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Virulent MyDoom Computer Virus Created in Russia

Published: January 30, 2004 (Issue # 939)


MyDoom, the fastest-proliferating computer virus ever, has been traced back to Russia.

Using location-sensing software, Kaspersky Labs have followed the first e-mails infected with MyDoom back to addresses with Russian Internet providers.

"It's scary, but most serious viruses are written in Russia," said Denis Zenkov, spokesman for Kaspersky, the country's largest anti-virus software company.

Ever since it first appeared Monday night, the virus has managed to latch onto every twelfth e-mail sent, slowing down Internet traffic around the world.

"This virus can only be compared to chemical warfare, an indiscriminate weapon of mass destruction," said Mikhail Yakushev, a legal expert for Microsoft in Russia.

MyDoom breaks a previous record set by the Sobig worm which infected one in every 21 messages at its peak last summer.

Most disturbing is that the virus gives its creators - or anybody who cracks the virus's code - the power to take control of an infected PC.

The virus has already infected 600,000 to 700,000 computers around the globe, Kaspersky Labs estimate.

And it has caused some $2 billion in losses worldwide, according to Computer Economics, an Internet monitoring company.

Thirteen percent of infected computers are in the United States, compared to a figure of under 1 percent for Russia, according to Kaspersky Labs.

"Russia usually does better fighting e-mail viruses than the United States because systems administrators are generally more competent here and install protection more quickly," said Zenkov.

Russia might be better prepared, but then it is often the source of server-stomping viruses, as in the case of MyDoom.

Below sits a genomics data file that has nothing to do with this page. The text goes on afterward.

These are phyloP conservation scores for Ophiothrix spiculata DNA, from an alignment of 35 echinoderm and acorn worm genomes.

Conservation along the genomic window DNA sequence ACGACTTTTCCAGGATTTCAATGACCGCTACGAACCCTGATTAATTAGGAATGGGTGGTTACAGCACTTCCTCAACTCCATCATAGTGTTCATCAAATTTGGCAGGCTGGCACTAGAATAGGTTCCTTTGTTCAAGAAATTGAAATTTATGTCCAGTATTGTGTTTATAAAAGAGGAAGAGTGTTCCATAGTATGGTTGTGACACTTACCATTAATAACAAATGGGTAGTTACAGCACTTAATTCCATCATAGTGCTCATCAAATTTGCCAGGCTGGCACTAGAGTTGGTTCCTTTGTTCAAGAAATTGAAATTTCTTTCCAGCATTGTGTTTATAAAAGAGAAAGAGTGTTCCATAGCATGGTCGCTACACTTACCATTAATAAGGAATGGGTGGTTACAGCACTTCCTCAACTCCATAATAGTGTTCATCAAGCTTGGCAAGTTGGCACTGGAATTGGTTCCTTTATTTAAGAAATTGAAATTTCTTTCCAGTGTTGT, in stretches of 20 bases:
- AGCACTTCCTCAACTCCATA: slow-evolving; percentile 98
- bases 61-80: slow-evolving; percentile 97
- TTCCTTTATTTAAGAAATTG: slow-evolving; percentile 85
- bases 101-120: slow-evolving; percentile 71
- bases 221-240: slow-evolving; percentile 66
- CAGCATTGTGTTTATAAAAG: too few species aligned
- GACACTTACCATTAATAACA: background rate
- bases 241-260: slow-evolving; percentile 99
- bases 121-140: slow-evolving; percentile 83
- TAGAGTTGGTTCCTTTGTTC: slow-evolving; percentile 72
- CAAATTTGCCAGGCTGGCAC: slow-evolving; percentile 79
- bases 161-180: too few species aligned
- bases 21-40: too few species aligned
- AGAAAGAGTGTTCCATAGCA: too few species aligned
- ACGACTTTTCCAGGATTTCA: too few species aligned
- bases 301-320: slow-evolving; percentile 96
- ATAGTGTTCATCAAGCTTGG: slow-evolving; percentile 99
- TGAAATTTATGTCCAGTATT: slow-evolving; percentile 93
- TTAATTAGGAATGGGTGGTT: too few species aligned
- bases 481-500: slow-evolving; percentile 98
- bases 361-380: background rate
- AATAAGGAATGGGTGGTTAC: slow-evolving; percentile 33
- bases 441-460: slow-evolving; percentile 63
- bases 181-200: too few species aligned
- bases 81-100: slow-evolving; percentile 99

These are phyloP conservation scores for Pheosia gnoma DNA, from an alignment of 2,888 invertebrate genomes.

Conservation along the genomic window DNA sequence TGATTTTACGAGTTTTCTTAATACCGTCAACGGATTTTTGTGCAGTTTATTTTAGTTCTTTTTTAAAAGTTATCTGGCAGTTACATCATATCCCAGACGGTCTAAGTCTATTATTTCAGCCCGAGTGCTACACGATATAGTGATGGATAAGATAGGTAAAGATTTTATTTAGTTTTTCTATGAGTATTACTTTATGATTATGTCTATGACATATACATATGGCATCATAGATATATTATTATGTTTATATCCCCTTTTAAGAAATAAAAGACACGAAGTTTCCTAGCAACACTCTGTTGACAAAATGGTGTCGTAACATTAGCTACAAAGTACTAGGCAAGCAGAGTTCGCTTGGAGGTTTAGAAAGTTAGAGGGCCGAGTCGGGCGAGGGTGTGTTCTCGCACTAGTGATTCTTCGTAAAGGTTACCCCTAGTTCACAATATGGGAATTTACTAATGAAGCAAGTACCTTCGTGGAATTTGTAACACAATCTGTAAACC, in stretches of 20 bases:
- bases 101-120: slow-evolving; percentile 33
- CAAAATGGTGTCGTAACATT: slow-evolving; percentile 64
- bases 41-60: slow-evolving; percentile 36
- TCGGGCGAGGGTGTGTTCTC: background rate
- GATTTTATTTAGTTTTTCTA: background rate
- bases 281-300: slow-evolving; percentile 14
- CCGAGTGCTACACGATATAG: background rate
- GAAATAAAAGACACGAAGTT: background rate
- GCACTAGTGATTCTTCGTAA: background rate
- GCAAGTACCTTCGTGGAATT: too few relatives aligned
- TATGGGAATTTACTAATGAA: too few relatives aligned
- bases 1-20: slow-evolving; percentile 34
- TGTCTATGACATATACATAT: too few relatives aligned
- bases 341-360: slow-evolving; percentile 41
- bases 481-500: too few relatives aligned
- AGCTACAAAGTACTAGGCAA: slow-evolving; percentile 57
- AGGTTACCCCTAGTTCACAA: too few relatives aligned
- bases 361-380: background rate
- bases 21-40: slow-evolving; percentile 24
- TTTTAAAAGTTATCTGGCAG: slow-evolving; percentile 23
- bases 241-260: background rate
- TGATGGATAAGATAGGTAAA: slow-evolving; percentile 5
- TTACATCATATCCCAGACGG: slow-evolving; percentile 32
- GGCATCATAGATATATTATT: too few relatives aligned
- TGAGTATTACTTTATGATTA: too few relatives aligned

"We don't understand why, because usually programmers write viruses during an economic downturn when there is no work and nothing else to do," said Zenkov. "Right now there is plenty of work for Russian programmers."

The cause of damage is not primarily the virus's ability to take control of an infected computer and change information stored on the hard drive.

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Friday, Nov. 28


Join table-top game aficionados at the British Book Center’s Board Game Evening. Held every Friday at 5 p.m., aficionados and amateurs alike can come take part in a variety of different games that test one’s intellect and cunning.



Saturday, Nov. 29


Cats, dogs, birds, rodents and reptiles are just some of the things that will walk and crawl at Lenexpo convention center this weekend as part of Zooshow, a two-day exhibition featuring not only man’s best friends but a four-legged fashion show, as well as a food fair that will help pet owners find out more about which kibbles are best for their hungry pets.



Sunday, Nov. 30


Remember the 75th anniversary of the beginning of the Russo-Finnish war in 1939 during today’s reenactment titled “Winter War: How it Was.” More than 200 people will take part in recreating the opening salvoes of the battle for the north in Kamenka, a small village situated between Vyborg and St. Petersburg, using authentic equipment and vintage vehicles from the era. The faux battle begins at 2 p.m.



Monday, Dec. 1


Serbia filmmaker Emir Kusturica is the featured guest this evening at the Lensovet Palace of Culture the Petrograd Side. Fans of the director will get the chance to watch his movie “Black Cat, White Cat,” as well as ask questions about his award-winning filmography. Tickets for the event, which starts at 7 p.m., start at 2,000 rubles ($42.50).



Tuesday, Dec. 2


Today is the final day of “Takoy Festival,” a three-week program of plays based on the works of Dostoevsky, Remarque and other famed European writers, whose work is transcribed for theatrical performances. Tonight’s festival finale is “Fathers and Sons,” a two-act drama staged by the Novosibirsk Academic Drama Theater based on Turgenev’s classic about familial relations.



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